National Geographic : 1956 Jul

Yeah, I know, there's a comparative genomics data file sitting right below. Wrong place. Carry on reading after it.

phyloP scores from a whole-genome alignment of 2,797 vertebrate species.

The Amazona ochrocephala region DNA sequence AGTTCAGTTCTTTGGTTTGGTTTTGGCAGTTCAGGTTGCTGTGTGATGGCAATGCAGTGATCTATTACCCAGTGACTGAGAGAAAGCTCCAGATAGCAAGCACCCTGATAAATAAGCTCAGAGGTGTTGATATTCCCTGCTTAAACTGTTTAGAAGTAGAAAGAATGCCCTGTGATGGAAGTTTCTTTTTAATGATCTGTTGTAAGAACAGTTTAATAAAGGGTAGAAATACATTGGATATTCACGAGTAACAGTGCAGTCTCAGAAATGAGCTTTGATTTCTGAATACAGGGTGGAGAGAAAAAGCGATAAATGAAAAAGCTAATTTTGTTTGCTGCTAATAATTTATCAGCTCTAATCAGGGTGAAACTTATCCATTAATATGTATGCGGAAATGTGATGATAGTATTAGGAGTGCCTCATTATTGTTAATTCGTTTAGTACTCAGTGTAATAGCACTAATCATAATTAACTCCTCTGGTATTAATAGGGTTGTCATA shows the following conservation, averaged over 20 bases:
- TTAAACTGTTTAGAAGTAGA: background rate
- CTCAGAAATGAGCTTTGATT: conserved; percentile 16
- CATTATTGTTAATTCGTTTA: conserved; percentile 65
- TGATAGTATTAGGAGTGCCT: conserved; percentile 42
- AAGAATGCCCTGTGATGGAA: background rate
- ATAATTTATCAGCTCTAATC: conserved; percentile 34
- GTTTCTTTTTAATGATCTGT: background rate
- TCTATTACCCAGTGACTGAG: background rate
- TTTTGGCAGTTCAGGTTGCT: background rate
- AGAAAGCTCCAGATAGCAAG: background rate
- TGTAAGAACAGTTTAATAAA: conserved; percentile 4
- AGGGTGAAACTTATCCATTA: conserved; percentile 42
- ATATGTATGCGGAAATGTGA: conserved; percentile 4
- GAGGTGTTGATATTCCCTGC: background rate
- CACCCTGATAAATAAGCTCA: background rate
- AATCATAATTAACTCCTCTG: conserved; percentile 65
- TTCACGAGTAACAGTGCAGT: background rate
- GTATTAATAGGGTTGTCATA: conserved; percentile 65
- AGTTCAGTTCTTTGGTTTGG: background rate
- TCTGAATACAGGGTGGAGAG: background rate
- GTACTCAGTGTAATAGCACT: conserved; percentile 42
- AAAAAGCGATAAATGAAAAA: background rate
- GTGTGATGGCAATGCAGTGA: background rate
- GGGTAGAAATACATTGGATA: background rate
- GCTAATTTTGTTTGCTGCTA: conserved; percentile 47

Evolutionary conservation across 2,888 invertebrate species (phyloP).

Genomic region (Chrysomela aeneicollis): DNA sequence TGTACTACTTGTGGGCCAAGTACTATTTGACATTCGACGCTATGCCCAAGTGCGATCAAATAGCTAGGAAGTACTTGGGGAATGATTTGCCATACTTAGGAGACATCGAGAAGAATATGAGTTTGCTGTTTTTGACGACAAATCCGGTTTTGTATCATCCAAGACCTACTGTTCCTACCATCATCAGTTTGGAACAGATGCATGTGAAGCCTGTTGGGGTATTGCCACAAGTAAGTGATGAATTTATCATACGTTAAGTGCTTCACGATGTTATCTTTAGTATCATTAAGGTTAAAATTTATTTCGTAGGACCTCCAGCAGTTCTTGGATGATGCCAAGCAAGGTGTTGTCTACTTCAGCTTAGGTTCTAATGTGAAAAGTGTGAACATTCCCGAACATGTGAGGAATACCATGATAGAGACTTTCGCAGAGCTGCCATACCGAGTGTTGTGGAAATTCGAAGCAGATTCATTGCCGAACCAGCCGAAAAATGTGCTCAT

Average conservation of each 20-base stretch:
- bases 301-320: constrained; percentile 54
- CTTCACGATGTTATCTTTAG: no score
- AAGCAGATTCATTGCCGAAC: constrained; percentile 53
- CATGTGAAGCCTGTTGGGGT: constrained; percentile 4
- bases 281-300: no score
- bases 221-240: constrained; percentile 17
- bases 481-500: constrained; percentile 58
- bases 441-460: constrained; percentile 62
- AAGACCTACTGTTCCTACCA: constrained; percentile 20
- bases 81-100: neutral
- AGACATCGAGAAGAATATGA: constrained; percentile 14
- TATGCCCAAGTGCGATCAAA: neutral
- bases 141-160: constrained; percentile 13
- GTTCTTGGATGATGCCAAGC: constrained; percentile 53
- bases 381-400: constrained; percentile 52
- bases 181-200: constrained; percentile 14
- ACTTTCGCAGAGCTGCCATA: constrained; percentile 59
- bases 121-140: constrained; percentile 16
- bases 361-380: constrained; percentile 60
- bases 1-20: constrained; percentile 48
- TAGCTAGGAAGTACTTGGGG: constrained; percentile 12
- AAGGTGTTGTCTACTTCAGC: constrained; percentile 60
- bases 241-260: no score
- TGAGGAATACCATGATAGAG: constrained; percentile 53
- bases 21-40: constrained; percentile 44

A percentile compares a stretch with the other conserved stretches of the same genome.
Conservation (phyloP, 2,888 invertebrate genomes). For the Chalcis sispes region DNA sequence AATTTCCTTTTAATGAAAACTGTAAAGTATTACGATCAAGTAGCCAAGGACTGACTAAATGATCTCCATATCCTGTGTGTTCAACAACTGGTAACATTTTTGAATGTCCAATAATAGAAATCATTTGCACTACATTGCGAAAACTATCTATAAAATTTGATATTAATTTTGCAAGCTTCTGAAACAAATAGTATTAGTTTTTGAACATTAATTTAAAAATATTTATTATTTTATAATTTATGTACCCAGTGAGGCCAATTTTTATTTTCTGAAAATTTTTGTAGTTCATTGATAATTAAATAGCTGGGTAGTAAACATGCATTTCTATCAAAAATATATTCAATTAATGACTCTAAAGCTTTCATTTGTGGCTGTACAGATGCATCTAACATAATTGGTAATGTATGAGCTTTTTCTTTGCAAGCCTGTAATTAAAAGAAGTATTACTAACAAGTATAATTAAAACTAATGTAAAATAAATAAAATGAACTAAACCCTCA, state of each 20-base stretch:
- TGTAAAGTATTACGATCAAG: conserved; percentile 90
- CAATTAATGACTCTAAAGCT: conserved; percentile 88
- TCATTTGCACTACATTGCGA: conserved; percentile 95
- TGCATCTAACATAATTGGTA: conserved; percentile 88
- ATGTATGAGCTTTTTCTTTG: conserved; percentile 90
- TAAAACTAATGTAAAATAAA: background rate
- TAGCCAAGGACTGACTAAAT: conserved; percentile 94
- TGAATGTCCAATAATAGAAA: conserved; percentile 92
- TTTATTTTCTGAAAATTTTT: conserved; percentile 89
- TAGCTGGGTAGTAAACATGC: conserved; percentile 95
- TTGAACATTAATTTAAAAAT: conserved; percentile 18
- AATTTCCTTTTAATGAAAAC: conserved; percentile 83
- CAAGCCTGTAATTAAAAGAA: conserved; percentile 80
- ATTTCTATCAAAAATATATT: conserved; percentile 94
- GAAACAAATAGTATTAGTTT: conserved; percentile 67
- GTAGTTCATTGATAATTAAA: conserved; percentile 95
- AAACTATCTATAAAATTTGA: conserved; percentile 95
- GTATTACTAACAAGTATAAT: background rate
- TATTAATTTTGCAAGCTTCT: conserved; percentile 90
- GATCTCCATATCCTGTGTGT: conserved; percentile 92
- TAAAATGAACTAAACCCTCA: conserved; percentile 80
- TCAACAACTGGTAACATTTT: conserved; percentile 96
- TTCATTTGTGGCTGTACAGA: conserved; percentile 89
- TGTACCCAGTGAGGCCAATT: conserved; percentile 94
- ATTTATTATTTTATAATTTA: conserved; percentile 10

A Stroll to John o' Groat's Charles II was the last British monarch to sleep at Falkland, for Cromwell destroyed all but the south wing. That, too, would have crumbled but for the princely generosity of the third Marquess of Bute. In 1887 he be came Hereditary Constable, Captain and Keeper of the Palace, and restored this part to much of its former splendor. It is now the home of Major Crichton-Stuart, who has carefully restored the fine garden. After supper I set off to climb the 1,471 feet of East Lomond, in the lurk of which Falkland nestles. On my way through the woods at its base I met a man who told me he was "looking for a hawk," a reminder that this burgh where Scotland's monarchs prac ticed falconry is still a haunt of the bird of prey whose name it calls to mind. Next morning I crossed East Lomond's twin, West Lomond, which at 1,712 feet is Fife's highest hill. I was on my way to Kin nesswood near Loch Leven, where was born the loch's "gentle poet," Michael Bruce. West Lomond is the reputed scene of an cient battles between the islanders and the Romans, but to Michael Bruce it was the "Mountain of the Lord," whereon No longer hosts encount'ring hosts Shall crowds of slain deplore, They hang the trumpet in the hall And study war no more. Poet Died at 21 Michael Bruce, the son of a poor weaver, died of tuberculosis in 1767 at 21. His most famous poem is the fine "Ode to the Cuckoo." As I sat munching sandwiches amid the ruins that crown the summit of the hill, my thoughts were of spring and the cuckoo rather than of battles long ago. Down in the valley I had asked my way of two old men walking arm in arm. One of them was eager to direct me. "Many's the time I've walked that way as a boy," said he. "You'll be going to visit Michael Bruce's cottage? But you're a week too soon for the cuckoo: it comes about the 30th of April each year. You'll know his poem: 'Hail beauteous stranger of the wood, Attendant on the spring! Now Heaven repairs thy rural seat And woods thy welcome sing. 'Sweet bird! thy bow'r is ever green, Thy sky is ever clear, Thou hast no sorrow in thy song, No winter in thy year !' " As he stood there in the road reciting the lovely lines, his eyes fixed on the distant hill top, I saw that he was blind. When I reached Kinnesswood, I found Bruce's cottage standing with its gable facing a hillside lane. As the dying genius lay in its attic, he could see Loch Leven through a small pane at his feet. These shining waters are famous with fishermen for their trout and with historians for a castled isle where Mary Queen of Scots was imprisoned for 11 months and forced to sign her abdication in favor of her infant son. Island Prison of Mary Queen of Scots That night I slept at Kinross and next day hired a boat and was rowed over to this romantic isle, now the home of the jackdaw and the swan. In its ruined castle on May 2, 1568, 18-year-old Willie Douglas neatly lifted the key of his Queen's prison from his father's dinner table under cover of a napkin, and the fat was in the fire! But perhaps he should have waited till the 11th of May. Eleven, said my boatman, is Loch Leven's favorite number: "It has eleven streams flowing into it and the 'Leven flows out!' " Though the Queen's escape eventually ended in tragedy, it is still one of the most gallant episodes in history. From Kinross I turned northeast to New burgh, a town on the south bank of the Tay, for on my map I saw the magic word "ferry" written across the firth at that point. But alas! The old ferry no longer ex isted, and other boats were still laid up for the winter. To cross the Tay, I had to return to the first bridge at Perth, and on the way I passed through Abernethy with its famous round or "Irish" tower built by the monks long ago. Only three such towers still exist in Scot land, the others being at Brechin and distant Egilsay Island in Orkney. When the National Geographic Society photographers came to Abernethy later, the flag of Scotland was flown from the summit of its tower as a spe cial concession to the United States and color photography! I passed through Perth by motorbus, which set me down at the village of Inchture not far from the spot where the Newburgh ferry should have landed me. From there I set off to climb northward over the rolling Sidlaw Hills to Coupar Angus, "the country near Dunsinane" of Macbeth.